A Few Remarks on Freud and Women


From Verso Books: “I recently read an interview of Freud’s last living patient, Margarethe Walter, in which I feel Freud goes some way towards redeeming himself. In this case, Freud demonstrates what it truly means to be an excellent psychoanalyst […] As Arlene Kramer Richards has argued, ‘Sigmund Freud invented psychoanalysis as the art and science of listening. He was a listener who tried to hear and worked hard at making sense of what he heard [.]’

As Margarethe further put it:

‘Sigmund Freud was first person in my life who really listened to me emphatically, who wanted to find out and learn something about me, the one who truly listened. He looked at me without interruption, he looked at me, and his active empathy surrounded and contained me.’

On a larger scale, listening to others and acknowledging their voices allows for recognition by the wider socio-symbolic framework in which we are all embedded, or what Jacques Lacan termed the big Other. This recognition is crucial for the ontological constitution and security of the subject. As Linda Belau succinctly argues, ‘[…] there is no ontological existence prior to recognition in the Other.’ A subject cannot come into existence proper without an interlocutor, and vice-versa. Slavoj Žižek has made this point in relation to Primo Levi’s nightmare, as described in the book The Drowned and the Saved, in which Levi attempts to recount to his family the horrors of Auschwitz and his life in the camp. In the nightmare, his family members eventually yawn and one-by-one, get up and leave, leaving him alone. Here, as Žižek argues:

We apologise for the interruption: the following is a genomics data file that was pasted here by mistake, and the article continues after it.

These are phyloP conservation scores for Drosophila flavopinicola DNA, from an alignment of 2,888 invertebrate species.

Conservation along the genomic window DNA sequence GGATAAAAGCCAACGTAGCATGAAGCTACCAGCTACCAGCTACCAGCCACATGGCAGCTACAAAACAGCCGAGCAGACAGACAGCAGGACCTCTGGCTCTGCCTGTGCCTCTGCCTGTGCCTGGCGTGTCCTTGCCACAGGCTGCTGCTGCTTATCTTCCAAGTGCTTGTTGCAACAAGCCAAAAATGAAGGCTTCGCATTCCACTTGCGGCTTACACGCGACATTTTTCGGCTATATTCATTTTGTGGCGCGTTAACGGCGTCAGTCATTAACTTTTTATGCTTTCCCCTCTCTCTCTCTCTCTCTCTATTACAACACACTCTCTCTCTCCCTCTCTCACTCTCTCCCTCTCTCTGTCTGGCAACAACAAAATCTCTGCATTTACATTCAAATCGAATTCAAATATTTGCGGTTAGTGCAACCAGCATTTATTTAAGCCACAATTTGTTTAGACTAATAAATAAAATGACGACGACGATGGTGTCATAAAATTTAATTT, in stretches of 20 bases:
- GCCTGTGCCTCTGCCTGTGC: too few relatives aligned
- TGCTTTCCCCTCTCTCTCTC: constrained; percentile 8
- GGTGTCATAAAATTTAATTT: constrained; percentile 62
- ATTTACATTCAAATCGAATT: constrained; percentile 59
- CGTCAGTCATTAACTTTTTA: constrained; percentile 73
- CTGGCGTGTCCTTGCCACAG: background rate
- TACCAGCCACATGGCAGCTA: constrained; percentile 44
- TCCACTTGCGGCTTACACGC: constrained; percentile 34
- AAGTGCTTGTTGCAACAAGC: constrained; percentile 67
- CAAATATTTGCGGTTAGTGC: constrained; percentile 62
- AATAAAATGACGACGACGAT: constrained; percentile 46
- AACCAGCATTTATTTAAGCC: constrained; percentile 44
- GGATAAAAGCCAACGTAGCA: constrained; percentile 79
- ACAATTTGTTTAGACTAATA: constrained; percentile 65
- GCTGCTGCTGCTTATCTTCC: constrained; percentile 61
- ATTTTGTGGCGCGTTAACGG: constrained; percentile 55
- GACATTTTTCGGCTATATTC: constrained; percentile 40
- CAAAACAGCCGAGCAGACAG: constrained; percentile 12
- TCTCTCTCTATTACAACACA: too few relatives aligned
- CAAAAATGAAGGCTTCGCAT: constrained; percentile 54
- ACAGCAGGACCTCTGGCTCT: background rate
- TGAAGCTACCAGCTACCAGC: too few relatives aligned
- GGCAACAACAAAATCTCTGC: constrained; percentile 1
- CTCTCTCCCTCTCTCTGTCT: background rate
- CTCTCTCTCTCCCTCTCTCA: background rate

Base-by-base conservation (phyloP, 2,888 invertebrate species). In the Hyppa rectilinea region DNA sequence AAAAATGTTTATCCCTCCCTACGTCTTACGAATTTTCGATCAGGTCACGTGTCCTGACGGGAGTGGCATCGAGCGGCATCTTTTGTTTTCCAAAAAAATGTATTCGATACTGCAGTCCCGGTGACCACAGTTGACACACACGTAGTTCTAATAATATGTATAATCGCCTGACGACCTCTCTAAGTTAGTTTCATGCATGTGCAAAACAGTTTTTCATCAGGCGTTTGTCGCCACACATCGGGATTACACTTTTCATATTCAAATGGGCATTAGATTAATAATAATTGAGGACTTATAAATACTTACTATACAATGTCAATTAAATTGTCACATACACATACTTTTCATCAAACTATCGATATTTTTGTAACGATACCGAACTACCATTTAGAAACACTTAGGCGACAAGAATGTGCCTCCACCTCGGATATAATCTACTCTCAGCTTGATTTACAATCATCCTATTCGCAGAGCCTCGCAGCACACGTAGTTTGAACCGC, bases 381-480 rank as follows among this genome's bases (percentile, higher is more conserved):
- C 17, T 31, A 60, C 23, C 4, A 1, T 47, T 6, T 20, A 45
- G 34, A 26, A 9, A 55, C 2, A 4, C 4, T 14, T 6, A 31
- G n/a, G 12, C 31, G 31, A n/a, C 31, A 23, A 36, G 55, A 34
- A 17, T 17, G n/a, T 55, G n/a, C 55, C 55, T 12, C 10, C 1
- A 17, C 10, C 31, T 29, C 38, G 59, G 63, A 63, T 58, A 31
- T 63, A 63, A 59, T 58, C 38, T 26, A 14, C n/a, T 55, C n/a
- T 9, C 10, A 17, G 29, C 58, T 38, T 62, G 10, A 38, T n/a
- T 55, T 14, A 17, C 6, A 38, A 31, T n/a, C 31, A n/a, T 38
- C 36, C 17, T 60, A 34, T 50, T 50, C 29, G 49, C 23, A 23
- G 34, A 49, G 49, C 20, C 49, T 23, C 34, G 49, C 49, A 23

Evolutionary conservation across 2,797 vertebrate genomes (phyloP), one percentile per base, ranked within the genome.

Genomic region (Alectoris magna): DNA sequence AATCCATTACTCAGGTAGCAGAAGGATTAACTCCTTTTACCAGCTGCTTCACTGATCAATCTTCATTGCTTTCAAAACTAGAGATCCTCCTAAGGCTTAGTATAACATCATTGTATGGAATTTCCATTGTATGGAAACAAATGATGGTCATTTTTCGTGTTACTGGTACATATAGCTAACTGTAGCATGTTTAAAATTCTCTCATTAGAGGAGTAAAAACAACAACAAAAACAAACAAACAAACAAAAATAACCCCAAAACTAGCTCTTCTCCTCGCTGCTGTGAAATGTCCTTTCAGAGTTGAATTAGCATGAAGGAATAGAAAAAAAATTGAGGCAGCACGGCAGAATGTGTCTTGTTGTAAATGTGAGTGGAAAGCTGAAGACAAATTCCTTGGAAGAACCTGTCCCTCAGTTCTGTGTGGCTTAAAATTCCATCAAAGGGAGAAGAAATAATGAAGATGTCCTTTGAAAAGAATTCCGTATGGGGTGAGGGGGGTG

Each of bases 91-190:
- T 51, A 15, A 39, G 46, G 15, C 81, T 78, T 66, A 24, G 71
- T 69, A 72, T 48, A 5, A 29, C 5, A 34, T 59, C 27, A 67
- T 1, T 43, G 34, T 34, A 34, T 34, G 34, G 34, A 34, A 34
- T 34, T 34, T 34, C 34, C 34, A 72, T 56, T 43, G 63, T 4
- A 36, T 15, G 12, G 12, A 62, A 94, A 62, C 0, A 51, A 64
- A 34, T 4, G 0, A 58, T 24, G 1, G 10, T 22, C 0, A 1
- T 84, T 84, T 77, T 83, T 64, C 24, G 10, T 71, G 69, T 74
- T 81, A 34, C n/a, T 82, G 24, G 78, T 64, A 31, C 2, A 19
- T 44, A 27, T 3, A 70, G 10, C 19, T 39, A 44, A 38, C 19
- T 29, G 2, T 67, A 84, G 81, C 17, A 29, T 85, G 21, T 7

‘[…] there is no proper public, no listener adequate to receive the witnessing […] In Lacan’s terms, what is missing here is not only another human being, the attentive listener, but the “big Other” itself, the space of the symbolic inscription or registration of my words.'”

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